Excerpts from the Suicide Letters of Jonathon Bender (b.1967-d.2000)
Dear Ted Poor,
Iím sorry for hitting you over the head with my Scooby-Doo lunch box and cracking your head open with it, but you were a lot bigger than I was then. I was afraid of you and I wanted you and your brother to stop picking on me on the way home from school.
I hope that the doctors were able to patch up the crack in your head, but I have always wondered if they could see inside your head through it.
Dear Mom and Dad,
Thank you for giving me the stuffed dog for my eighth birthday, though I still donít know why I couldnít have a living one. I know that you didnít think that I would feed it and clean up after it, but I would have. I thought that if I took good care of the stuffed dog that you were going to get me a real one for my next birthday.
Thank you for being my friend and playing with me even though nobody else could see you. But I wish that you hadnít run away from home and never come back. Iím sure that it must have been better to grow up without a mom and a dad, but I liked playing hide-and-go-seek with you since nobody else but me could find you.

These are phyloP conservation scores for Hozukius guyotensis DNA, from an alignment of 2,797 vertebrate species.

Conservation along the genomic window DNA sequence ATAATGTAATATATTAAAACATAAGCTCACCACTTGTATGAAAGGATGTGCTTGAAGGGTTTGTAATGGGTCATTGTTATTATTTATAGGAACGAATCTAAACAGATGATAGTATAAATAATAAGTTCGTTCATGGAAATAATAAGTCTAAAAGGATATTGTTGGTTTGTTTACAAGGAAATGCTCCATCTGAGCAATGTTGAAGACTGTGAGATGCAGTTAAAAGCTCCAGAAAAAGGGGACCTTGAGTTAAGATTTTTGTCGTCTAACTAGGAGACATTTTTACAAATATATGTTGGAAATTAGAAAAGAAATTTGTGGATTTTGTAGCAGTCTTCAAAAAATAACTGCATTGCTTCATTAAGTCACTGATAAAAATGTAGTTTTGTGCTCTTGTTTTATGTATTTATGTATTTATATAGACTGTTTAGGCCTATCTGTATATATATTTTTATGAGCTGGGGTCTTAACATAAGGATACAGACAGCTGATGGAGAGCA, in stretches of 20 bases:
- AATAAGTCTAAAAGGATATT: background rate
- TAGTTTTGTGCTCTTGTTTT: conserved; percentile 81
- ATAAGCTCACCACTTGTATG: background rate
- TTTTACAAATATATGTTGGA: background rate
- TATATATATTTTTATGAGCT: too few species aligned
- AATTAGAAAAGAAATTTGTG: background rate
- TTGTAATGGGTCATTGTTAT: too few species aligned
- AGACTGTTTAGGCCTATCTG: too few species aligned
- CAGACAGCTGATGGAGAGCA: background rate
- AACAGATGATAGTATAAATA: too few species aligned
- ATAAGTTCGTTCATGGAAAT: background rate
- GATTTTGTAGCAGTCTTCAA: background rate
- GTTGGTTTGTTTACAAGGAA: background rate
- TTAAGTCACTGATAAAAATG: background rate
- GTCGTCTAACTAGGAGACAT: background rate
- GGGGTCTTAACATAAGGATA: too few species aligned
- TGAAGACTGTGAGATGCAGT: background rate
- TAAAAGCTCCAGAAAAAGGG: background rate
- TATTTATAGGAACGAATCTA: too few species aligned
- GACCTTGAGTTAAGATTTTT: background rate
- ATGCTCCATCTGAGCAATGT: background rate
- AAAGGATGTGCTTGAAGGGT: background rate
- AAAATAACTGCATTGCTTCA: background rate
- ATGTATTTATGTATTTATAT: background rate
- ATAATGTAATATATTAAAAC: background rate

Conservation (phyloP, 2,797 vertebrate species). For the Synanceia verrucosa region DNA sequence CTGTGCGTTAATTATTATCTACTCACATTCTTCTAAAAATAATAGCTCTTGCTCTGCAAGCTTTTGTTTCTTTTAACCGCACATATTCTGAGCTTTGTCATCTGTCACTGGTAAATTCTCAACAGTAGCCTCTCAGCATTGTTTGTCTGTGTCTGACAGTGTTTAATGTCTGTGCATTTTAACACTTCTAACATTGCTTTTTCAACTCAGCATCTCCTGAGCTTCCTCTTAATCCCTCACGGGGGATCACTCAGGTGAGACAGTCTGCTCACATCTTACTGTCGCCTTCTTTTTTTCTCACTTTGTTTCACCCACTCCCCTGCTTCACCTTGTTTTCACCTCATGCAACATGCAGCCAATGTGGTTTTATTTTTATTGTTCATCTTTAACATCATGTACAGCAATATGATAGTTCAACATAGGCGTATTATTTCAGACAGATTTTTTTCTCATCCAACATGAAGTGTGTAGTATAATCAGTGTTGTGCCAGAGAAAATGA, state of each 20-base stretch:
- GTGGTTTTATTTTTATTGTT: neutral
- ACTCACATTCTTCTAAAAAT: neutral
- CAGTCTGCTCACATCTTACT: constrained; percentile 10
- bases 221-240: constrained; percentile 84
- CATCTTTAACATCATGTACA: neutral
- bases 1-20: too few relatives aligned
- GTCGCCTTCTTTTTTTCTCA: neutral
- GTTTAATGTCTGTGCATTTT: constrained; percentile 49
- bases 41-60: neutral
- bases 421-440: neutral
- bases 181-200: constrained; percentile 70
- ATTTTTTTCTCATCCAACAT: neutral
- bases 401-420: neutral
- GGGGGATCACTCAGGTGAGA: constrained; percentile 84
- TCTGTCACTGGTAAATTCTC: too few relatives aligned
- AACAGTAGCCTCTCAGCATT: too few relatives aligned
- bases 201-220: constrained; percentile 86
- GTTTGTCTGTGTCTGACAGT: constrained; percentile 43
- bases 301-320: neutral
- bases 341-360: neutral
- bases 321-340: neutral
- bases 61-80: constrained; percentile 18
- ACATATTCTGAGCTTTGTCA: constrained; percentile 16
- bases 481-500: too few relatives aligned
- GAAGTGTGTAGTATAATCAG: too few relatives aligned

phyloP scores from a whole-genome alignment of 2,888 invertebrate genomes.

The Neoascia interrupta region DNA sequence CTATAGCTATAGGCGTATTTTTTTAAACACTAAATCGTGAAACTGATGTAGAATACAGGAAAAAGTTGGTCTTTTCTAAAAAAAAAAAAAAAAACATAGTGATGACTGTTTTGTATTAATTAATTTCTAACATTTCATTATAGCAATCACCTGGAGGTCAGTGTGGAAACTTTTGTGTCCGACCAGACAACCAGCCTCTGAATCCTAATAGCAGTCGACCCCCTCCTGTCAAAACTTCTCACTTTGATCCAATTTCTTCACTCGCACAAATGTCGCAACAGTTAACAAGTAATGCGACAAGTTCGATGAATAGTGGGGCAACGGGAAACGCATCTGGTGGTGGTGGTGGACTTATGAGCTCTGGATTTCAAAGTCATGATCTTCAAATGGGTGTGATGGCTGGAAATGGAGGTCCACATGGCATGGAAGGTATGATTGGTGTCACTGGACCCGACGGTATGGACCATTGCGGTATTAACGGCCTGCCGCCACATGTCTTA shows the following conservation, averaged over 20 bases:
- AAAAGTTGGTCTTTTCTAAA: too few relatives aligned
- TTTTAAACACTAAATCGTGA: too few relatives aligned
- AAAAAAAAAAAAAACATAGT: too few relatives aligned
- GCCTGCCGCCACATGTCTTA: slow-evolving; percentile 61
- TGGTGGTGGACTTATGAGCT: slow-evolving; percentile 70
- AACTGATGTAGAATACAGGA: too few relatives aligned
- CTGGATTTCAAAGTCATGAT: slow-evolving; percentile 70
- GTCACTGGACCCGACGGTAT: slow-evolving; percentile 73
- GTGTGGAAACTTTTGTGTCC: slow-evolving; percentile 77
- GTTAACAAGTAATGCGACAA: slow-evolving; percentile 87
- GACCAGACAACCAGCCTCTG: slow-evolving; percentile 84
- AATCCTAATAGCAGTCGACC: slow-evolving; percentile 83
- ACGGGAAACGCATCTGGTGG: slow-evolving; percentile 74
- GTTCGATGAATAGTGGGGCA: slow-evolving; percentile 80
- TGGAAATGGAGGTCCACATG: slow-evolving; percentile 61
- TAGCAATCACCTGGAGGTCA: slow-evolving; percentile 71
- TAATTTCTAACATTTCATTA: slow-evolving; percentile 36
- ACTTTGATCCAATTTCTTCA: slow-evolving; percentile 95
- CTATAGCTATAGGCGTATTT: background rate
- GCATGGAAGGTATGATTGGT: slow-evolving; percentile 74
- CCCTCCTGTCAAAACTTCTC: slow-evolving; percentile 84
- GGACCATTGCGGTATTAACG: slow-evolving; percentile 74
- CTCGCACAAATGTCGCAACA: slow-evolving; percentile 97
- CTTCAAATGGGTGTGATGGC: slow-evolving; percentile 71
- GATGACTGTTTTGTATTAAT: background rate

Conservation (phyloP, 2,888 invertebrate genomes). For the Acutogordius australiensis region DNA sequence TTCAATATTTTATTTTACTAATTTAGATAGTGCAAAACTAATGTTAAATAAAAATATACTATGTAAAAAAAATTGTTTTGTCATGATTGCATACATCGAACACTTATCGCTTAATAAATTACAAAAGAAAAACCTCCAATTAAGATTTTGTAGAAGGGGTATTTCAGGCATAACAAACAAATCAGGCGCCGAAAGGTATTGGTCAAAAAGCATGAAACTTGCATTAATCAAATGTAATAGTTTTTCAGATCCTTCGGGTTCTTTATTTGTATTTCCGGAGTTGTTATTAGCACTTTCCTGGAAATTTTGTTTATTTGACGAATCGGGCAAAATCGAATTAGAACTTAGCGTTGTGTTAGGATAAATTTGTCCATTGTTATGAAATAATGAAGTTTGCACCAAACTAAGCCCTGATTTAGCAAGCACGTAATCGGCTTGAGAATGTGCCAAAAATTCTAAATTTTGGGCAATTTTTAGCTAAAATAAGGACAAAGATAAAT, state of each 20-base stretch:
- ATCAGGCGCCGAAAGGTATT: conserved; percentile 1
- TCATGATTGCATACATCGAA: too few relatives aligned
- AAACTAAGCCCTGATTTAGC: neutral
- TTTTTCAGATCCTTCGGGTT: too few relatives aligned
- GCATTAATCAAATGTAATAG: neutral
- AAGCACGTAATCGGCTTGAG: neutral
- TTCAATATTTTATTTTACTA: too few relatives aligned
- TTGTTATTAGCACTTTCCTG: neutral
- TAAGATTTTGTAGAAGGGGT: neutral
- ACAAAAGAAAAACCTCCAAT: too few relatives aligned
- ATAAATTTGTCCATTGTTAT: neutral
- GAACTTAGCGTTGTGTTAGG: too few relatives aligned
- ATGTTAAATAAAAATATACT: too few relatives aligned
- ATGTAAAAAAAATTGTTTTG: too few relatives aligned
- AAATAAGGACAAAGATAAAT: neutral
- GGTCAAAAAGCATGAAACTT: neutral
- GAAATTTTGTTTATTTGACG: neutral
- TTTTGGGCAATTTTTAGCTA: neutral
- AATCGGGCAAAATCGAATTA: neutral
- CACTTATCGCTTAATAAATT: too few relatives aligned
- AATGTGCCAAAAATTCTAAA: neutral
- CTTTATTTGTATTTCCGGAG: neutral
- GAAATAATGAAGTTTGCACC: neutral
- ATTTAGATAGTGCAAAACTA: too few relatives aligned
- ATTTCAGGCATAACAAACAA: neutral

Iím sorry that I didnít eat the animal crackers after I asked you to buy them for me. I was afraid that if I did that we wouldnít be able to go to the circus because there wouldnít be any animals left or that the animals might have broken legs or missing heads.
Iím sorry that I embarrassed you because I struck out each time that I came up to bat that first summer that I played little league baseball. I really was trying to get a hit.
Dear Mom and Dad,
Iím sorry that I wore the Burger King crown for most of the summer of 1975, but I really did think that I was the Burger King, especially since nobody else was wearing a crown.
Iím sorry that I got the lawn all muddy and sloppy by running through the sprinklers that you had put out in the front yard. I know that you were watering the lawn so that the grass would grow. But I was so skinny and short then, and I thought that the water might help me to grow too.
Iím sorry that I usually went up to my bedroom when you came home from work. I thought that if you didnít see me then you wouldnít be angry with me.
Dear Mom and Dad,
Why did you teach me the childís prayer that was about me dying in my sleep before I woke up? I have always wondered if that was why I so often dreamed that I was dying. Did you know that I was often tired because I had to keep waking myself up from those dreams?